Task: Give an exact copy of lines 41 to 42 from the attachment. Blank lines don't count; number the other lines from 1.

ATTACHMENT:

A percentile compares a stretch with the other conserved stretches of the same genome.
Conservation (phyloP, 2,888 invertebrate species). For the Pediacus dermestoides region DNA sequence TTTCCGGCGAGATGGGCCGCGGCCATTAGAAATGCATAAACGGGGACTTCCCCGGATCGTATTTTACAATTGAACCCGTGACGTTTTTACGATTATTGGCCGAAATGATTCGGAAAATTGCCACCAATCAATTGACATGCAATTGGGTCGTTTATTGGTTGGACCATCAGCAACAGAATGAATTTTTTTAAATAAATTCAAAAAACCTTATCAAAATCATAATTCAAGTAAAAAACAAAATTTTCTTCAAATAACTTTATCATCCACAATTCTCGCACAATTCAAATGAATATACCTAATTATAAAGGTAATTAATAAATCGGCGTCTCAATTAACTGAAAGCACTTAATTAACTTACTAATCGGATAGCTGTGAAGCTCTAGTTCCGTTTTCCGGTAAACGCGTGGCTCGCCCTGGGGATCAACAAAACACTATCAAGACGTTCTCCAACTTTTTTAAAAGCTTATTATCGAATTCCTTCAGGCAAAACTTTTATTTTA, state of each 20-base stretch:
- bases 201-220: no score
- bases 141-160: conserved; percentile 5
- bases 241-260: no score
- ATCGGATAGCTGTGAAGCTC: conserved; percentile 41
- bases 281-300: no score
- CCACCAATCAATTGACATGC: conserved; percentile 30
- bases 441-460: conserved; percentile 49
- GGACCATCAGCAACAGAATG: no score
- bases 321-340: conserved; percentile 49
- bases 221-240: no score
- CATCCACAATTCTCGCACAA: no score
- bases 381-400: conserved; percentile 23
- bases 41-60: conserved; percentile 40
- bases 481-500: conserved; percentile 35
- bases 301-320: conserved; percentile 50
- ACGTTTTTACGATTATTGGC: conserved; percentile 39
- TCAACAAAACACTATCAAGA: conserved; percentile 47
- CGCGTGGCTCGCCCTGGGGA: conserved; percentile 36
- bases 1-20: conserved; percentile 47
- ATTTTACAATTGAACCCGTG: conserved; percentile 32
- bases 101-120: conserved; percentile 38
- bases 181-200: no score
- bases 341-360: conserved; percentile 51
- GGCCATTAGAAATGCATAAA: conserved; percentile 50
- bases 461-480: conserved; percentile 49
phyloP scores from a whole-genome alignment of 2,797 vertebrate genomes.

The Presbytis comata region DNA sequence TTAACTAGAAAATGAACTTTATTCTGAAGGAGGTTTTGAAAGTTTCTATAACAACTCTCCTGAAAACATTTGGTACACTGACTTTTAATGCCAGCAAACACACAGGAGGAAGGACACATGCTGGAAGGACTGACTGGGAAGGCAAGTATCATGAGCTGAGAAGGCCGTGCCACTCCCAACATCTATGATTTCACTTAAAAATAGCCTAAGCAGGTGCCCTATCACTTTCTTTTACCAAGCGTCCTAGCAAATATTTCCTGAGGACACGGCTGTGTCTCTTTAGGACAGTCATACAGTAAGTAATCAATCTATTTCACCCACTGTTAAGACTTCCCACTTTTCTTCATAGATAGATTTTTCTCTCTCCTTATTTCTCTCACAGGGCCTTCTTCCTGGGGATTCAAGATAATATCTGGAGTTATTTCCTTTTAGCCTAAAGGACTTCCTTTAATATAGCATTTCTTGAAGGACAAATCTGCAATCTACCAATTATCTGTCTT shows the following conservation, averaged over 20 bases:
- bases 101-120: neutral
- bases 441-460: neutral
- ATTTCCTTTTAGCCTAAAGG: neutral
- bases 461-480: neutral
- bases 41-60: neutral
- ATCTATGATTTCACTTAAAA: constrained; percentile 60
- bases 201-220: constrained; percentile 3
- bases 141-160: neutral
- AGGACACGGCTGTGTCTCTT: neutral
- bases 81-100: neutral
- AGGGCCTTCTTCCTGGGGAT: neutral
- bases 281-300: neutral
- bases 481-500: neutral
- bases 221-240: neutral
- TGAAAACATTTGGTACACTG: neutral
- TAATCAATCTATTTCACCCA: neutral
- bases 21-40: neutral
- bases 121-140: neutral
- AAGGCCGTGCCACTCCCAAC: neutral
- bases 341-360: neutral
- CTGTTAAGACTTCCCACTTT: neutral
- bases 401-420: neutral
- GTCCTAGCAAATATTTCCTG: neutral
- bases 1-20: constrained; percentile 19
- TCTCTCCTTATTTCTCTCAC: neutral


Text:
- bases 281-300: neutral
- bases 481-500: neutral